Academic journal article The Israel Journal of Psychiatry and Related Sciences

Editorial: The Consequences of the Holocaust on Child Survivors and Children of Survivors

Academic journal article The Israel Journal of Psychiatry and Related Sciences

Editorial: The Consequences of the Holocaust on Child Survivors and Children of Survivors

Article excerpt

This issue is devoted to the study of the late consequences of the Holocaust, and is dedicated to Professor Haim Dasberg, the Jerusalem psychiatrist who has contributed tremendously to the field of the study of and care for survivors of the Holocaust in Israel. He has written numerous scientific and clinical articles that have enriched the literature on trauma. Characteristic of his contribution to the field is his combination of science and human warmth. It is not a coincidence that one of his most important articles deals with belonging and loneliness as predictive factors for the later development of problems in coping with battle experiences (1).

Himself a child survivor of the Holocaust, Haim Dasberg has pursued his interest in the late consequences for over two decades. He was the co-founder of Elah, a service organization for survivors of Dutch origin, and later of AMCHA, the National Israeli Center for Psychosocial Support of Survivors of the Holocaust and the Second Generation. He has written about trauma and its consequences and many mental health professionals consider him their teacher.

This issue deals with two populations, i.e., child survivors and the children of survivors. Child survivors of the Holocaust have organized themselves and have made their fate known to themselves and to the world during just over a decade. The study by Cohen, Brom and Dasberg shows some of the characteristics of child survivors in the general population. The most striking finding is that child survivors do not show significantly more symptoms of psychosocial distress, but at the same time are heavily preoccupied with their memories of the Holocaust. This paradox is a very important one to understand, because it demonstrates the difficulty there is with our dichotomous way of classifying distress in our diagnostic thinking. The diagnostic criterion for the disturbance in functioning will not be fulfilled by most of the child survivors in the group. However, many will fulfill the Re-experiencing, Avoidance and Hyperarousal criteria for Post-Traumatic Stress Disorder. We could say that people suffer from post-traumatic symptoms subclinically, but this does not seem to help our thinking on the care for this group. The formulation of a Child Survivor Syndrome by Dasberg, the second article in this issue, takes into account the full range of the psychosocial consequences of the Holocaust in those who grew up under Nazi occupation. This formulation will certainly sound very accurate to clinicians and helps us broaden our view to relevant issues in therapeutic work with child survivors. The group treatment that is described by Dasberg, Bartura and Amit is an example of an intervention that incorporates the special needs of this population and shows a special way to deliver services with a maximum sensitivity to the labelling of these needs. The way this group was formed and led has labeled the needs as non-pathological consequences of a childhood under extremely adverse circumstances.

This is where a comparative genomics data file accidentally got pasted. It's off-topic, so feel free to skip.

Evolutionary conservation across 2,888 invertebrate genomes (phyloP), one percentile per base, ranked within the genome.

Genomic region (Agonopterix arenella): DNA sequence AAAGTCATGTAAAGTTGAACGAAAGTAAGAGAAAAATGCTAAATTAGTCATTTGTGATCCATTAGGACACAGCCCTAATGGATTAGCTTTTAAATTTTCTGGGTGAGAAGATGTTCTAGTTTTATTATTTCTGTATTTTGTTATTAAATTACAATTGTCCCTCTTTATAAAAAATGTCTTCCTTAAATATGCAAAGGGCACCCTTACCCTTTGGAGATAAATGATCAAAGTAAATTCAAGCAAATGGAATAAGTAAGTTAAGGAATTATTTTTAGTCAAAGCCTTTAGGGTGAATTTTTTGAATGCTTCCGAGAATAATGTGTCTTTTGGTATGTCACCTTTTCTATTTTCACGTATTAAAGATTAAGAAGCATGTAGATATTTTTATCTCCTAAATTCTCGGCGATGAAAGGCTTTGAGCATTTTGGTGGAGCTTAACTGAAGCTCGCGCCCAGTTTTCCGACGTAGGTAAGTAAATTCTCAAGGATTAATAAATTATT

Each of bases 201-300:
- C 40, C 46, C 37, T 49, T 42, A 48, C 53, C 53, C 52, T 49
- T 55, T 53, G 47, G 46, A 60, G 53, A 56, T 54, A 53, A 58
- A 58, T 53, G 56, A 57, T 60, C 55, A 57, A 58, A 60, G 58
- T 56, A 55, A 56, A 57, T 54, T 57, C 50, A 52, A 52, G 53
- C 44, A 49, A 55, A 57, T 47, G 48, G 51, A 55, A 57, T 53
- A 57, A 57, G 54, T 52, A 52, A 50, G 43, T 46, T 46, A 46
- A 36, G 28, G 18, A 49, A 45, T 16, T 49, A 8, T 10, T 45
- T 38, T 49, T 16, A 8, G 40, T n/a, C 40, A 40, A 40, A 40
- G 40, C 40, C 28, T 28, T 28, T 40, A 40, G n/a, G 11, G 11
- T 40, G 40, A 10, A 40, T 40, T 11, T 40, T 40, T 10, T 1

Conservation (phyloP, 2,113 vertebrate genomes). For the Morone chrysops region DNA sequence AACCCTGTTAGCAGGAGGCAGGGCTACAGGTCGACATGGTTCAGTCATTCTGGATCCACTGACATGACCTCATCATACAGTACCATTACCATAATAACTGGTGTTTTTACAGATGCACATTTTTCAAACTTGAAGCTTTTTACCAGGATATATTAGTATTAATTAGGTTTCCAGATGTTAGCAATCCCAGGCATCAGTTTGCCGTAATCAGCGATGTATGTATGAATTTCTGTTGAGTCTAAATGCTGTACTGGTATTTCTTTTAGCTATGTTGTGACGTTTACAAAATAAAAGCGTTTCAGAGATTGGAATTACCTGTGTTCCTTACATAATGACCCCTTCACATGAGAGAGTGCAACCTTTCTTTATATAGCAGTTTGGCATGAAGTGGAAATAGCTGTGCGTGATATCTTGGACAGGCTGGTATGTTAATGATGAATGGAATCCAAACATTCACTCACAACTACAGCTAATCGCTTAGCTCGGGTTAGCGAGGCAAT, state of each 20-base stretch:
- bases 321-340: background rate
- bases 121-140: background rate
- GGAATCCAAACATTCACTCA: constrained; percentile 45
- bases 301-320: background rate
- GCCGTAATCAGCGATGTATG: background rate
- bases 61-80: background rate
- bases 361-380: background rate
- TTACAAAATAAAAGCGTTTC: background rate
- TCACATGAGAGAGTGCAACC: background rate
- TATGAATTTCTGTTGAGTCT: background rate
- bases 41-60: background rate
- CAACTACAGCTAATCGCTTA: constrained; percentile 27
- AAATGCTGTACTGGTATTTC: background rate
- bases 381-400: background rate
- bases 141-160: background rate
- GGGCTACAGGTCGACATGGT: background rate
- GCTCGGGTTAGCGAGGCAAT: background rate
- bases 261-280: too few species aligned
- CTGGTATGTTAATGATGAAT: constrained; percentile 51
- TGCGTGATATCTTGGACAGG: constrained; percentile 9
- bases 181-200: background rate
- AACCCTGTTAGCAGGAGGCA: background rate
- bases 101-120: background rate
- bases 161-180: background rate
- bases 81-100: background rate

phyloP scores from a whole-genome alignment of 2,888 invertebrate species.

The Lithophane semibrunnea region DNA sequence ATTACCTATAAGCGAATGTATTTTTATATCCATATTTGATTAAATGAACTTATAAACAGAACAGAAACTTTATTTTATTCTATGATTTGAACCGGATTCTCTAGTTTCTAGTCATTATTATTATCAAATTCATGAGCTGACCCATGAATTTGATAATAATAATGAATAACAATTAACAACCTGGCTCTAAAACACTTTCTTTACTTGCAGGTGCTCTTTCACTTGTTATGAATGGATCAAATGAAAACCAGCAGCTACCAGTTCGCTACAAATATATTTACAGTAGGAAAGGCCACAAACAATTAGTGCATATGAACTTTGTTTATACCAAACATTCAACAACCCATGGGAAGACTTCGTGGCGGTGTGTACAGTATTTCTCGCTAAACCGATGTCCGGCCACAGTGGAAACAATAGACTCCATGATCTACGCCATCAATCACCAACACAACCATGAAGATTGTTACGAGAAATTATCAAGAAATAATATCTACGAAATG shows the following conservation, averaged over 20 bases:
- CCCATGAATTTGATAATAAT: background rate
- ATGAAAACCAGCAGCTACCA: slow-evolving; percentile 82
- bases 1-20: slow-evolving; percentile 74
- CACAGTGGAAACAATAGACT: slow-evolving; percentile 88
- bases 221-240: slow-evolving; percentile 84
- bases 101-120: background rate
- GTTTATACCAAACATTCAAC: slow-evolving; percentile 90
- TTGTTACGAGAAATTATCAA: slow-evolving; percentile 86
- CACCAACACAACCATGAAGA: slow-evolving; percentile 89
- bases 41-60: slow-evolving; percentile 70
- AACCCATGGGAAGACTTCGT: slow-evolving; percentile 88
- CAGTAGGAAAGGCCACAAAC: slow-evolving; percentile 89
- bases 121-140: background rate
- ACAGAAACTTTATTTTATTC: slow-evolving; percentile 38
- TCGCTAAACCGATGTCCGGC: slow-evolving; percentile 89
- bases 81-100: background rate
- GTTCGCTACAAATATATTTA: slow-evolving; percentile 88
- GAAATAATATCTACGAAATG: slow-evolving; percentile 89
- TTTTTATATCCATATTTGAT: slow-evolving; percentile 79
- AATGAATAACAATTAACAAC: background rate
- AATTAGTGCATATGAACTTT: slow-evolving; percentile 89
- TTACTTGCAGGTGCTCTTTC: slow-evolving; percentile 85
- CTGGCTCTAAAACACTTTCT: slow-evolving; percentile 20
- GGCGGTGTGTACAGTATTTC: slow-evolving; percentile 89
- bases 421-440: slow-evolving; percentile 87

The so-called second generation has been the topic of much debate among clinicians and researchers. …

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